Important Discovery, story about temperment


Background Notes

This tract, written by John Philip (1755-1851) around 1833, came at the middle of what was known as the Benevolent Empire.  Many societies, such as the American Bible Society, the American Moral Reform Society, and the American Tract Society (for which this was published) were founded during the 1830s and 1840s.  These societies tended to be nondenominational or pan-denominational, founded about the time of disestablishment of state churches, providing activities and services the state governments had traditionally completed with the help of the established churches.

The American Tract Society was a proving ground for ministers in the early nineteenth century.  Often these young men would work part time for a society such as this as part-time distributors, while they were studying towards the ministry.  This tract is a good example of the types of products the Tract Society put out.  This takes something that is wrong but often excused - anger - and reintroduces the gravity of sin into the context.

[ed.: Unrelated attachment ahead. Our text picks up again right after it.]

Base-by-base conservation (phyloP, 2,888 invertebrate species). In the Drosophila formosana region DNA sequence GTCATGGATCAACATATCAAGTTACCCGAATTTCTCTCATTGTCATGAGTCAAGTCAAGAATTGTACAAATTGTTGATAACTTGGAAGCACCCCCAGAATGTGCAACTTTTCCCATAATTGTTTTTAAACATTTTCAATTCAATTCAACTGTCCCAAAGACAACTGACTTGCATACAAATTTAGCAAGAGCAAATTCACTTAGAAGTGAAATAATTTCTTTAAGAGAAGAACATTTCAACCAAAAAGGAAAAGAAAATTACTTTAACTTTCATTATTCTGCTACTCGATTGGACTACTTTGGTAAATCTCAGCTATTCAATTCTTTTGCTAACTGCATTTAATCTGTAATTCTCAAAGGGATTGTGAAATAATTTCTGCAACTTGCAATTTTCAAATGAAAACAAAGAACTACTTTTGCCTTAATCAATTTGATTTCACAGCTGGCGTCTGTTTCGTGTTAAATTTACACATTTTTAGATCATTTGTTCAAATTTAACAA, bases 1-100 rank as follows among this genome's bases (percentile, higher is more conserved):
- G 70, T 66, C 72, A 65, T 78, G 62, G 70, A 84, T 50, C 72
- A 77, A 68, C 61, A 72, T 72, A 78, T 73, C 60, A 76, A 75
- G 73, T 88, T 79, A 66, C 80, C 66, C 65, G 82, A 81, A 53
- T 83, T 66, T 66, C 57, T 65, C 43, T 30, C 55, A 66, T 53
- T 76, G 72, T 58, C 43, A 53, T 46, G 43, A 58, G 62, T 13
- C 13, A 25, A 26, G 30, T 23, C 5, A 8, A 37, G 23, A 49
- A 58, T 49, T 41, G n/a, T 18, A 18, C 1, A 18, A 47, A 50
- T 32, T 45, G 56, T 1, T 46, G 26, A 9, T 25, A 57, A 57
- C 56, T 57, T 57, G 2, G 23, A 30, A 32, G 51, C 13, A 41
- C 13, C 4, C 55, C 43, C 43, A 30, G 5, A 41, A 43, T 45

Transcription of Primary Source



Taking a walk in the fields, the other day, I met with an old woman, who inquired very particularly after her brother who lived at a distance, and whom I had lately seen. I told her that he was very well when I saw him, and that Providence had been very kind to him, in providing him with a suitable wife. “Very well,” said the old woman, “I am happy to hear that; for he suffered a great deal by his first wife.” “Why,” said I, with a degree of surprise, “I have always heard that she was a pious woman, and I never heard any thing objected against her, excepting her temper!” Pronouncing the last words, I hesitated a little, breaking off at the same time rather abruptly, and making